HTC Vive Has a Hefty Price Tag, But Can it be Worthwhile?

A fairly late-comer into the recent VR war the HTC Vive system was bought out by Valve, which if you’re at all familiar with the climate of PC gaming is an incredibly exciting prospect. Fortunate enough to be invited to just one of 30 UK companies that Valve sent a VR prototype to, I jumped at the chance to forge my own first impressions of the tech.

Let’s get something straight. It’s awesome, very very awesome, but pretty damn demanding, and unfortunately, I’m not just talking financially or about PC specs.

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Facing the system’s two elevated motion sensors looming over either side of a good few square meters of unoccupied space it quickly became apparent just how much dedicated space is required for the set up. I won’t lie, when presented with two strangely satellite shaped controllers (now replaced by a far more sleek design) and a wired headset that managed to get horrifically tangled before even placing it on my head, the word “gimmick” popped into the back of my mind a fair few times.

Seeing such a complicated setup and rather questionable hardware features, I wasn’t convinced. But man, oh man. Its unbelievable how quickly so many of these issues felt irrelevant when slipping the surprisingly light headset on as the bright holoworld of Steam’s UI tutorial slid into view. Expecting a closed cone of view, my peripheral vision was instead completely encompassed. 

There was no lag, no hint of motion sickness, just a sense of being plucked directly out of the world and dropped into this Matrix-esque scene. To think how many “meh” VR experiences there are on the market at the moment, having the ability to walk around, crouch and even jump in a virtual scape all while experiencing true one-to-one movement felt like a new benchmark of what VR is capable of.

Even the Vive’s interface is pretty damn intuitive. Without breaking immersion the play area is surrounded by a hologrid that only becomes visible as you step near enough to your pre-determined boundaries. It does a brilliant job serving as a subtle reminder of ‘oh, I’d better not stray any further this way.’ I can tell you from experience there are few things more bewildering and embarrassing than thinking you’re facing a vast space before you yet walking face first into a door while wearing a ridiculously expensive Valve tech prototype.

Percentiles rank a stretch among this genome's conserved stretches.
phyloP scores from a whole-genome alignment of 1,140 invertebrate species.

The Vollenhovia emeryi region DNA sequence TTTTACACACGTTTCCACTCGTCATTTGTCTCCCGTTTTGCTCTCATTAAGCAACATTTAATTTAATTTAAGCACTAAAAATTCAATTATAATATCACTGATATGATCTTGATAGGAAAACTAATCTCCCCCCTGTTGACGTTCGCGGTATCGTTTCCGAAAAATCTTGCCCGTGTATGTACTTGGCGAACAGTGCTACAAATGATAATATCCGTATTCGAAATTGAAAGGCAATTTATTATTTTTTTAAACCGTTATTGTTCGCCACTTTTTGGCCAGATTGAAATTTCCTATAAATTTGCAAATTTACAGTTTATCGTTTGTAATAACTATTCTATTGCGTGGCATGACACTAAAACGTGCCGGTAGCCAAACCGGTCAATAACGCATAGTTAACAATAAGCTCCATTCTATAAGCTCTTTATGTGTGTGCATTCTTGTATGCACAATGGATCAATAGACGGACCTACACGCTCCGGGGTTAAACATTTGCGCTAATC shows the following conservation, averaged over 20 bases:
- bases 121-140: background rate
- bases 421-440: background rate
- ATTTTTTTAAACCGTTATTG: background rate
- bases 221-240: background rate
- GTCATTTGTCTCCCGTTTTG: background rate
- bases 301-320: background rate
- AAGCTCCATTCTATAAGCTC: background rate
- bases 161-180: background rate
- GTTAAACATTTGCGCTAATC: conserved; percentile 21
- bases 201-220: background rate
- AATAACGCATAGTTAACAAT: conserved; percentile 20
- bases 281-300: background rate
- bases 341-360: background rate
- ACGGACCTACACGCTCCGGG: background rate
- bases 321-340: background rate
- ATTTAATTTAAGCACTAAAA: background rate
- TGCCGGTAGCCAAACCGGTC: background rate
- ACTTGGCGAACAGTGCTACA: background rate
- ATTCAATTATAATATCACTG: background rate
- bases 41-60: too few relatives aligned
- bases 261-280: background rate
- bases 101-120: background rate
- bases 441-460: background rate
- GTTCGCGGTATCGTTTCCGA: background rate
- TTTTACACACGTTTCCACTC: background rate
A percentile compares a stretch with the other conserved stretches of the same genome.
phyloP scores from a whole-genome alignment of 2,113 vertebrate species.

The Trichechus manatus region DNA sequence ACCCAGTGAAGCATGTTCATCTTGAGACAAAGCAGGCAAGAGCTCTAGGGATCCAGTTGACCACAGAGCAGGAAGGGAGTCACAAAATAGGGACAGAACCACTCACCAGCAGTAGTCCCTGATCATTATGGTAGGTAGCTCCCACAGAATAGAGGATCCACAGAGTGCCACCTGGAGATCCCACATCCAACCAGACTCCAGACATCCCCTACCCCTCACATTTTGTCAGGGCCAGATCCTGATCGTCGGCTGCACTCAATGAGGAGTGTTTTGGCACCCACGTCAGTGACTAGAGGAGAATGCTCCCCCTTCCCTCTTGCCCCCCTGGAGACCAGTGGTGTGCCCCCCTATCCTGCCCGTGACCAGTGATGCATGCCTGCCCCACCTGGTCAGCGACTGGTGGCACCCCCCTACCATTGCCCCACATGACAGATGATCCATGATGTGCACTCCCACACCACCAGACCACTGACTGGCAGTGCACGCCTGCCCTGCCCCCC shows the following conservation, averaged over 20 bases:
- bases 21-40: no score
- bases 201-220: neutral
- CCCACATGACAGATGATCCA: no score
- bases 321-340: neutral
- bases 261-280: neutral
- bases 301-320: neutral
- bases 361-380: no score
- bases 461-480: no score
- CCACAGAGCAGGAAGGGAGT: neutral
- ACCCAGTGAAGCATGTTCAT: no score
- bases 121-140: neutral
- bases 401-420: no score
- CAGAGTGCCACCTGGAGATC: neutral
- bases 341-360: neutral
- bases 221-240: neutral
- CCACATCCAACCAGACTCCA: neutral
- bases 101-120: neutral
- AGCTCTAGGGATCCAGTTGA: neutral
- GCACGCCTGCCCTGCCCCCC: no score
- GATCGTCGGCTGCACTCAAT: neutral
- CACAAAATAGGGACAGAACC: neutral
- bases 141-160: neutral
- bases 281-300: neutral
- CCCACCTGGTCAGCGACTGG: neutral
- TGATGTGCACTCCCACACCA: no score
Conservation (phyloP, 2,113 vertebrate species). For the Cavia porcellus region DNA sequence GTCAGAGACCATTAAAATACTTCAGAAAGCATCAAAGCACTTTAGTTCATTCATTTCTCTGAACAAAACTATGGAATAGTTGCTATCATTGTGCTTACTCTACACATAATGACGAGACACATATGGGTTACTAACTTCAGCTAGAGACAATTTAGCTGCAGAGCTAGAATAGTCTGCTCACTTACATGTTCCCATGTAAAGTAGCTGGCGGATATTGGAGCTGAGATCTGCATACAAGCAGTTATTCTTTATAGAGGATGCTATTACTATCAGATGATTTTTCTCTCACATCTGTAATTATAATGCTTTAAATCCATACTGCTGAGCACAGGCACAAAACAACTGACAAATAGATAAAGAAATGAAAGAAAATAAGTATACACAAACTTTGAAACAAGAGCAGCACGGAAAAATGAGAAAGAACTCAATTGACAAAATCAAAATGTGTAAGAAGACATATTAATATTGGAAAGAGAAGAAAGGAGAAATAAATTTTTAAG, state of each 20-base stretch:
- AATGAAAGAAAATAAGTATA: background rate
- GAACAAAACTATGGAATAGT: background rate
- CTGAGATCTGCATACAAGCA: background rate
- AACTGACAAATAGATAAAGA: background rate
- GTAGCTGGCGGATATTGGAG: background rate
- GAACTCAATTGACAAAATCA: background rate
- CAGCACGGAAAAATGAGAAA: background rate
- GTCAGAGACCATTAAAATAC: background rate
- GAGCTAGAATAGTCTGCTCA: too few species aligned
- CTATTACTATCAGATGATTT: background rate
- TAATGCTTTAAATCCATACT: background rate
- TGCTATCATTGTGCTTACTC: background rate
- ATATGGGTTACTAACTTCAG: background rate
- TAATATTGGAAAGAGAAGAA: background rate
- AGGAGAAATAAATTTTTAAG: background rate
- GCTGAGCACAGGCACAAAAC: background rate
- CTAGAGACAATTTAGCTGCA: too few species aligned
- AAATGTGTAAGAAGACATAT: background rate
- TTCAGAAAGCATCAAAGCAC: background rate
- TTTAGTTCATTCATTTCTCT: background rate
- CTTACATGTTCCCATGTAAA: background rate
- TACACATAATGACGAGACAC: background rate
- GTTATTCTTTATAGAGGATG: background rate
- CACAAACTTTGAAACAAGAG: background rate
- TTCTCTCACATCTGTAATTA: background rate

Despite being a $200 bump up on the upcoming Oculus consumer release price, the $800 price tag includes all you’ll need to set yourself up for an insane range of upcoming experiences. Whereas the $600 purchase for the Oculus will buy you the headset, camera, Oculus remote and Xbox One controller, considering the price of your above average PC gaming controller I’d quite confidently wager that the inclusion of two highly responsive motion controllers alone is worth the price bump.  Hell, the same could arguably be said for the incredibly accurate motion sensors.

At least for the moment it seems, paying that little bit extra will get you a lot more bang for your buck.

Assuming you already have the hardware advanced enough (and hoping the price tag isn’t an issue for you), remember before investing the pretty hefty amount into the Vive that as it’s only just breaking into the mainstream market, you won’t find a massive library of triple-A titles to choose from anytime soon. On the other hand, to those of you in the same group as myself, enviously grumbling behind a monitor (and particularly in my case behind a hideously door battered face), be patient. 

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Bare in mind that 2016 is the year the first iterations of such advanced VR tech are being released to consumers. As is the nature of things, when game devs delve more into such hardware, cheaper and more consumer friendly versions of such headsets will inevitably pop up and spread.

What are your thoughts on the ever building hype this year for VR? Will you be investing in the Oculus or Vive?